Moving into the hybrid workplace with intention

June 1, 2021, 10:04 AM UTC

Good morning.

As a leading provider of HR software, Workday takes the workplace seriously. It has been polling its own employees weekly and consulting with other human resource leaders to get a fix on the post-pandemic workplace. So I thought it would be worthwhile talking to the company’s chief people officer, Ashley Goldsmith, about the company’s own return-to-work plans.

“We’ve taken a persona-based approach,” says Goldsmith, dividing the staff into four groups: “always”, “mostly”, “seldom”, and “never”. The “always” are those, for instance, who look after data centers and need to be in the office daily to do their jobs.  The “seldom” include sales and service people, who need to be in the field with customers. “Never” is a small group—recruiters, for instance—who get little benefit from in-office collaboration. 

But the biggest group is “mostly”—roughly two-thirds of Workday employees. The company is expecting them to spend 60% of their time in the office. And it is challenging team leaders to focus that time on what it calls “moments that matter.”

“The ‘moments that matter’ are when people come to the office for collaboration, when innovation thrives, or for strengthening relationships,” Goldsmith says. “Somebody working on development may find their time together is best spent at the beginning of the quarter, while somebody in finance may be at the end of the quarter. Maybe somebody wants to come in just a few hours a day, to avoid rush hour. The key is intentionality. All of us have to be highly intentional as we move into this new world of hybrid. It’s new muscle. New habits.”

“Flexibility” also is critical. Workday isn’t setting a firm date for the return to office, but rather allowing several months of flexibility, for employees who need to remake arrangements for caring for their children, for instance, or those who moved during the pandemic and need to relocate. “The point is meeting people wherever they are on this journey, and creating space so they will be comfortable coming back.”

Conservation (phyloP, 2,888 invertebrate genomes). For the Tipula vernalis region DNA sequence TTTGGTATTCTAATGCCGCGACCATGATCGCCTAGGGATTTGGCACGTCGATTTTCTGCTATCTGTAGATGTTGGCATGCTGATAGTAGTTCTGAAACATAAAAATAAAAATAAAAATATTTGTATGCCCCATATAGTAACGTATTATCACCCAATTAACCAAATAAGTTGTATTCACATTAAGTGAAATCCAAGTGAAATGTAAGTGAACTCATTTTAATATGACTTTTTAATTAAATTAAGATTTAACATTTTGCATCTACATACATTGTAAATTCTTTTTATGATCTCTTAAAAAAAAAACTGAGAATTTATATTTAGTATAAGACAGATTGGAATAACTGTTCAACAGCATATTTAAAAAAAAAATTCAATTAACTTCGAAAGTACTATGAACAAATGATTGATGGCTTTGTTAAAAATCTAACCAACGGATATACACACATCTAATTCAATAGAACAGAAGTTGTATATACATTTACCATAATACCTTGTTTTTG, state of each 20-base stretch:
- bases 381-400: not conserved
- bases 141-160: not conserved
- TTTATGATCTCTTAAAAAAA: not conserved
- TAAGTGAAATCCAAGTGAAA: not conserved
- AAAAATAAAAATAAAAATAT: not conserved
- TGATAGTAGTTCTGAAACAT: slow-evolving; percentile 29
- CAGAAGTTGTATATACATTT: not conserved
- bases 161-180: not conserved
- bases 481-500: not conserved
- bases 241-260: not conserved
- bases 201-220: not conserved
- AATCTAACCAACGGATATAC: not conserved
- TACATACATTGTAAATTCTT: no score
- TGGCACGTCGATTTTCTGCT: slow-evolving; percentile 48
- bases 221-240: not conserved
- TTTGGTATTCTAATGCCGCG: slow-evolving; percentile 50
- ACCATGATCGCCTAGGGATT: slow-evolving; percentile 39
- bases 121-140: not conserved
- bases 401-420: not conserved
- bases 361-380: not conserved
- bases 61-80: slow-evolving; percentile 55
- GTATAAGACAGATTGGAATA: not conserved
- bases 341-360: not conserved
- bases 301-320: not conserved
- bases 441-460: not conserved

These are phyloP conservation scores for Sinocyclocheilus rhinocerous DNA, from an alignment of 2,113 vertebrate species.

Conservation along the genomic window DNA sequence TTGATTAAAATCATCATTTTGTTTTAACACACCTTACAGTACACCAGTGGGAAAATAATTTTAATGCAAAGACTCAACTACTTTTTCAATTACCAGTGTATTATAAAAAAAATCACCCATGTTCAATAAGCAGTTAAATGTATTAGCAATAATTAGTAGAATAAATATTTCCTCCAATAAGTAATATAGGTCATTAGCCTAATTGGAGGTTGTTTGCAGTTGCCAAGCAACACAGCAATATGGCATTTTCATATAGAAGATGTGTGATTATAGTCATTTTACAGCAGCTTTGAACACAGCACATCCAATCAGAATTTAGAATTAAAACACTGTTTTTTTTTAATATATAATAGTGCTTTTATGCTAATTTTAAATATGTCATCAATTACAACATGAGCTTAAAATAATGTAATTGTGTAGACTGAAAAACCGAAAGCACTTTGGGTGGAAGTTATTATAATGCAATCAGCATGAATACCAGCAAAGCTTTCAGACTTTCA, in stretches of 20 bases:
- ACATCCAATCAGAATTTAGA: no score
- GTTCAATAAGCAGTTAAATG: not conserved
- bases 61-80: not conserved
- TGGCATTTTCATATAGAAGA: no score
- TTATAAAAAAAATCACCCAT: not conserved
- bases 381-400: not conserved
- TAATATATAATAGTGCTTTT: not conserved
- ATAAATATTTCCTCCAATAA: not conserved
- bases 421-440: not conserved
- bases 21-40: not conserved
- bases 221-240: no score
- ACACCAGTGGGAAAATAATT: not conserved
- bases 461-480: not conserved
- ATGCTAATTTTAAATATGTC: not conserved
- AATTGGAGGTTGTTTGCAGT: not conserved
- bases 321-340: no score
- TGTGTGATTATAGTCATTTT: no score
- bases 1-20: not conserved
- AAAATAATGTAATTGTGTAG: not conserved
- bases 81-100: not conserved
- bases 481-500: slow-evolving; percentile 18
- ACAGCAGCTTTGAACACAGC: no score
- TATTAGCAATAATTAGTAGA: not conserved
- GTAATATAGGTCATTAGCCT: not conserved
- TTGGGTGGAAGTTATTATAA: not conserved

And for now, the company isn’t planning to reduce office space. “We decided we didn’t want to reduce our office footprint,” Goldsmith says. “That felt premature. Let’s bring people back, let’s start learning. We will see where it goes.”

Separately, our guest on Leadership Next (Apple/Spotify) this week is another person eager to see people get back to the office—Hilton CEO Chris Nassetta. I asked him: What will the new normal for business travel look like? 

His response:

“I’m not a big believer in new norms. Business travel is already coming back. It is probably a little bit better than half pre-pandemic levels in the U.S. My expectation is that as you get kids back in school in the fall and you get offices open, you will see a significant uptick in business travel. There is a huge amount of pent-up demand for business travel.

“As effective as it has been to use the various technologies out there, most CEOs I’m talking to realize to a very large degree that we’ve gotten to the limits of it. To really build culture, to get the collaboration and innovation and in-the-moment thinking, building partnerships and the like, it is just very hard to do in a digital format. My own view is that business travel will take two or three years to get back to where it was. But it will.”